Thursday’s article by Savannah Awde presented great news for Fredericton; Urgent Care in the greater Fredericton area finally! I have been envious as I travel to visit family in the US and see that they can access Urgent Care in minutes and be in and out with treatment and prescription in an hour or less. All right, it is not a socialized system but surely the principles of innovation and meeting public need must rank somewhere in public policy priority even in socialized systems.
The saga in Fredericton has been a long story and I commend the Horizon officials for getting to it. Those who experience those long waits in Emergency Departments for an intervention that sometimes may take 10 minutes may be able to breathe a sigh of relief. But let’s give them time to work out the wrinkles that inevitably will be there.
Emergency Departments have been compromised for decades by public policy allowing them to become the centre of the community for all things health care in non-business hours or for those who do not have a family doctor. For 30 years, the typical answering machine in physician’s offices has said “if your situation is urgent, we suggest you go to the Emergency Department.” My family has had many experiences with the 811 number giving the same direction.
The truth is that the predominant old tradition of family doctors being available 24/7 disappeared decades ago and rightly so. Doctors are human and need family time, too! But in our socialized system, public policy did not keep up and in the late 1980’s and early 1990’s the system began to show long waits in the Emergency Department. I remember as far back as 1991, one of our hospital board members, a very prominent citizen, arrived late for a board meeting with the story of a several hours wait with his son in Emergency with a non-life-threatening injury.
As far back as the early 1970’s, the consultants who were preparing plans for the Chalmers Hospital had a design proposal that included a space for Urgent Care in the hospital. The intent of the consultants, who had much planning experience with hospitals on the continent and the world, was that there would be a separation of Emergency Department Care from Urgent Care. At that time, the prevailing definition of Emergency was: “imminent danger to life or limb”. That definition was prevalent in the health planning and regulatory sector for decades at that point. Using that definition, there would be no room for treating what is reported to be up to 80% of the volume of traffic in emergency departments.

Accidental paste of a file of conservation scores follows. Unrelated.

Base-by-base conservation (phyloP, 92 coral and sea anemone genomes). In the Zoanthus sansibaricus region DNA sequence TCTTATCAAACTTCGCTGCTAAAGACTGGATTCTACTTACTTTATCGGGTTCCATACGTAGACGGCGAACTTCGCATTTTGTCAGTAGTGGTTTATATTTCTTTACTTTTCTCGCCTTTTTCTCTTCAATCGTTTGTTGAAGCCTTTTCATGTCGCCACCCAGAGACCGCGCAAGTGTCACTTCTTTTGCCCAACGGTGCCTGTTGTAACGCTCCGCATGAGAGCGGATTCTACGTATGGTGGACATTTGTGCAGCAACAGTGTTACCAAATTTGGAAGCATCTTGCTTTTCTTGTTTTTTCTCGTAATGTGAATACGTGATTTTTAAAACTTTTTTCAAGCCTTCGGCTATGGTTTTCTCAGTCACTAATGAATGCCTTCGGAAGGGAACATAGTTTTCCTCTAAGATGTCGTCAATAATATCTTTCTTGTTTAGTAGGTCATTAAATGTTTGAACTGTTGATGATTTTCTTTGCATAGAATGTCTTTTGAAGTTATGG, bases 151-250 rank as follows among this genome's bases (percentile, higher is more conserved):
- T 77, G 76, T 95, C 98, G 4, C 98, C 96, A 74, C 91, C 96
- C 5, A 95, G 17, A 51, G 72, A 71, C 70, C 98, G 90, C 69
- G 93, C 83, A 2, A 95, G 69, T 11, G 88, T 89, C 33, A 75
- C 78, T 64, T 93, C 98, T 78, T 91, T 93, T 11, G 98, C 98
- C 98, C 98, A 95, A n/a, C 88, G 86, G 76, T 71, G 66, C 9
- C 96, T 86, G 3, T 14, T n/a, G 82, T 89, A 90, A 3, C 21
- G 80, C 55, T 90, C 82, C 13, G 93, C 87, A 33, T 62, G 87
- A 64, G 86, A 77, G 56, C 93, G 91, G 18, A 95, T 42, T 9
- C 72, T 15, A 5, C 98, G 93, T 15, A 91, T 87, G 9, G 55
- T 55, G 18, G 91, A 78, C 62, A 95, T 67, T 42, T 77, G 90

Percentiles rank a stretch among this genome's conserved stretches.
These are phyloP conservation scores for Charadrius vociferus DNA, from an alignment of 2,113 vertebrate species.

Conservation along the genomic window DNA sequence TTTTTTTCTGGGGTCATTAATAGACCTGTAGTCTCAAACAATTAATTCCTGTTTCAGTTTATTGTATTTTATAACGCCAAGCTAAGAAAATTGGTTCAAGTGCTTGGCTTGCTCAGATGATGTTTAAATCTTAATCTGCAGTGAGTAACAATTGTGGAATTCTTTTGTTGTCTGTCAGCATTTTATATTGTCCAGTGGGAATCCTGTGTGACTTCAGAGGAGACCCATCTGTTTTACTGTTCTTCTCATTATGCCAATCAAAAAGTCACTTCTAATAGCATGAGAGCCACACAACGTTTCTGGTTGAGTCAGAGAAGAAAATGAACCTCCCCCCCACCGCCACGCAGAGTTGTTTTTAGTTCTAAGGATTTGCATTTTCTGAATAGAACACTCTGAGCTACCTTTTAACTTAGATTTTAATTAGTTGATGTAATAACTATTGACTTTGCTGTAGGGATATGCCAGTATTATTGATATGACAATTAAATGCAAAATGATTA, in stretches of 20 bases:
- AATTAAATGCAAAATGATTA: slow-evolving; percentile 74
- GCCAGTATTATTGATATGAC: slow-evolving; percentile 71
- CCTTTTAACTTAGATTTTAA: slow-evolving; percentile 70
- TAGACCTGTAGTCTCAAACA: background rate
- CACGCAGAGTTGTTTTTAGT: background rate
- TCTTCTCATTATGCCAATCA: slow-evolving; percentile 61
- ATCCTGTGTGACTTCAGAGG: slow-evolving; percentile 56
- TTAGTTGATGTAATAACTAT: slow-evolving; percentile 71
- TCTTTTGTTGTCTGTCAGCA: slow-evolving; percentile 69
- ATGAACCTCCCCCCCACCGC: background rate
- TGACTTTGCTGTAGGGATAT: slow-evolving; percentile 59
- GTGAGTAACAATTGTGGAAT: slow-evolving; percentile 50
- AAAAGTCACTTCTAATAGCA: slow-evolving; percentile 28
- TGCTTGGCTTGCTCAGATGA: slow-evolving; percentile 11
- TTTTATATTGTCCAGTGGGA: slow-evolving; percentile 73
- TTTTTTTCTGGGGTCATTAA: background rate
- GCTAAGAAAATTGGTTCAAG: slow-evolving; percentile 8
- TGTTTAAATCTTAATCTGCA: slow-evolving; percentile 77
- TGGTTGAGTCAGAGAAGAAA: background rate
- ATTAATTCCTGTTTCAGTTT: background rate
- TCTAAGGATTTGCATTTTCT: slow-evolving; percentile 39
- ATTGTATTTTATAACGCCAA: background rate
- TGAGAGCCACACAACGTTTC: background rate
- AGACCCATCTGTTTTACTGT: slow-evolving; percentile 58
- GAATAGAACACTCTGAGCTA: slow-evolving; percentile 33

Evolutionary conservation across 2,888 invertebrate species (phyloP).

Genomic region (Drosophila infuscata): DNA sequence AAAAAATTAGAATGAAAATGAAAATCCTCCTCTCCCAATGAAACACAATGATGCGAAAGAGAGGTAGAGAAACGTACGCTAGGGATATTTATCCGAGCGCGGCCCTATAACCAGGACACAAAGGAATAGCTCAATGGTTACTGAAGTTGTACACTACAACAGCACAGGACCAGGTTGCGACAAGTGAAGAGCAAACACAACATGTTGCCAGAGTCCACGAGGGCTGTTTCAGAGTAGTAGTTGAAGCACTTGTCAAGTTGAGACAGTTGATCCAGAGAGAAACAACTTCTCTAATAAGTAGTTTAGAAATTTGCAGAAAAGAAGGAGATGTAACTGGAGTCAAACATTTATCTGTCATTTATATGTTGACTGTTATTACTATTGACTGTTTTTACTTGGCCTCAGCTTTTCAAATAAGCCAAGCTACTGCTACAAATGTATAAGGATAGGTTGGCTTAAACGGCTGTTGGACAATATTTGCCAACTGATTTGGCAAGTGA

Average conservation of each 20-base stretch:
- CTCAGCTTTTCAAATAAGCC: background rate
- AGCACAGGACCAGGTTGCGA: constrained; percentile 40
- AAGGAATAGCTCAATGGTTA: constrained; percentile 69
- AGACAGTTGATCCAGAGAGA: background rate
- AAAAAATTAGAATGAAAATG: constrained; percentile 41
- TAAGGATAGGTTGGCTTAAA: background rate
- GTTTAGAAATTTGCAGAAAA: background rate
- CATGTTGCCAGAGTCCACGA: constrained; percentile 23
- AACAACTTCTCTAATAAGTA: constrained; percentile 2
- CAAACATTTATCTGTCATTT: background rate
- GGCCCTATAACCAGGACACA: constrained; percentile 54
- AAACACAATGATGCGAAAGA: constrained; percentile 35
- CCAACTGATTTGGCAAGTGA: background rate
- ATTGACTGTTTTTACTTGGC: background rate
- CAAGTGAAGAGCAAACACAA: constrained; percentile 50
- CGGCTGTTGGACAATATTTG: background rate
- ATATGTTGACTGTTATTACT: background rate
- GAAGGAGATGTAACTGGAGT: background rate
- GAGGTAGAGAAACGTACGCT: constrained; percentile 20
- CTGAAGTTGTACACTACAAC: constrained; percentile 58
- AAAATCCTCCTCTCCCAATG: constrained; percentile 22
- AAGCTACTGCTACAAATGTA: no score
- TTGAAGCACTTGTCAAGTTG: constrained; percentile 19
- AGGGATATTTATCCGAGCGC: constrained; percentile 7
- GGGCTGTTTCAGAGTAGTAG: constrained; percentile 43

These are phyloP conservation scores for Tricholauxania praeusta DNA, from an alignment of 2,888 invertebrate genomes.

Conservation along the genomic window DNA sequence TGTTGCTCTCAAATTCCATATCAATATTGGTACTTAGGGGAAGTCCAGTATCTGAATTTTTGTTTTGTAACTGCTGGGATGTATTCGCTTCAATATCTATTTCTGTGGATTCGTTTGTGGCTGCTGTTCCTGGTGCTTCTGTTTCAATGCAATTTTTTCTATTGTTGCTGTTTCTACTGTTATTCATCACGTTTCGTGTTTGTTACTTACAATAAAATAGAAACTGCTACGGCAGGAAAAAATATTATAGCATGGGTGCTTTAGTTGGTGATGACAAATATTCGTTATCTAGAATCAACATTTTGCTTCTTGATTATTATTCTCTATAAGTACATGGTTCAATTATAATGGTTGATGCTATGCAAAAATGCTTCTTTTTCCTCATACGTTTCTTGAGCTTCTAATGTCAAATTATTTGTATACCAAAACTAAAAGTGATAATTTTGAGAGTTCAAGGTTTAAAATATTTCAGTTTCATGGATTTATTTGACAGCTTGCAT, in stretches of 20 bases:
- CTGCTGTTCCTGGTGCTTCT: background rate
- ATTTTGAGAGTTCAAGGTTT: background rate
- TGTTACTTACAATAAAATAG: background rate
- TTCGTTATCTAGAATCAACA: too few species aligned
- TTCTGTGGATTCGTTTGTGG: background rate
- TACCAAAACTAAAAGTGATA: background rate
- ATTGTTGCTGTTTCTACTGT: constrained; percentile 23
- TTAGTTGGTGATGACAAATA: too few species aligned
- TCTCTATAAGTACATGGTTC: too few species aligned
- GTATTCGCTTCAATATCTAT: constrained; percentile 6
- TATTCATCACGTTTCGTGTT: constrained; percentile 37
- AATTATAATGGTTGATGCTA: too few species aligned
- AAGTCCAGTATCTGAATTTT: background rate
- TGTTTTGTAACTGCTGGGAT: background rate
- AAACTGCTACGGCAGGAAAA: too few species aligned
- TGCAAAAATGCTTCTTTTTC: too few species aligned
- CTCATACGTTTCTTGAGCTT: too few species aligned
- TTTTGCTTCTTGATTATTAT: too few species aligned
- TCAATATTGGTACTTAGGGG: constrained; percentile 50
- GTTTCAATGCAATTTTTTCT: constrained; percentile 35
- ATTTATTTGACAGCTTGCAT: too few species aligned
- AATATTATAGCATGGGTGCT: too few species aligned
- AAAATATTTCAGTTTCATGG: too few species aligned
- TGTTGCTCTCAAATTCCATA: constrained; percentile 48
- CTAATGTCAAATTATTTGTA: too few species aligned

Urgent Care, by definition, was at that time applied as meaning that treatment is needed but the patient is not about to expire or lose a limbo or have permanent damage to their health if treatment is not administered immediately.
By 1990, Urgent Care Centres were springing up in some centres across the continent, more so in the US, and in 1991 a small group from DECH visited the Eastern Maine Medical Centre in Bangor where the then Medical Director of the Emergency Department stated categorically: “patients will not wait in my emergency department.” When our team visited that hospital in 1991, we learned that the organization was pretty advanced, that nurses, nurse practitioners, physician assistants were trained to work at full scope of practice so that physicians could intervene after much of the preliminary diagnostic work had either been ordered or completed. The department could function as a pure Emergency Department because the non-life-threatening patients were looked after in the Urgent Care Centre located in a separate area and staffed by physician assistants, nurse practitioners, and supervised by a physician.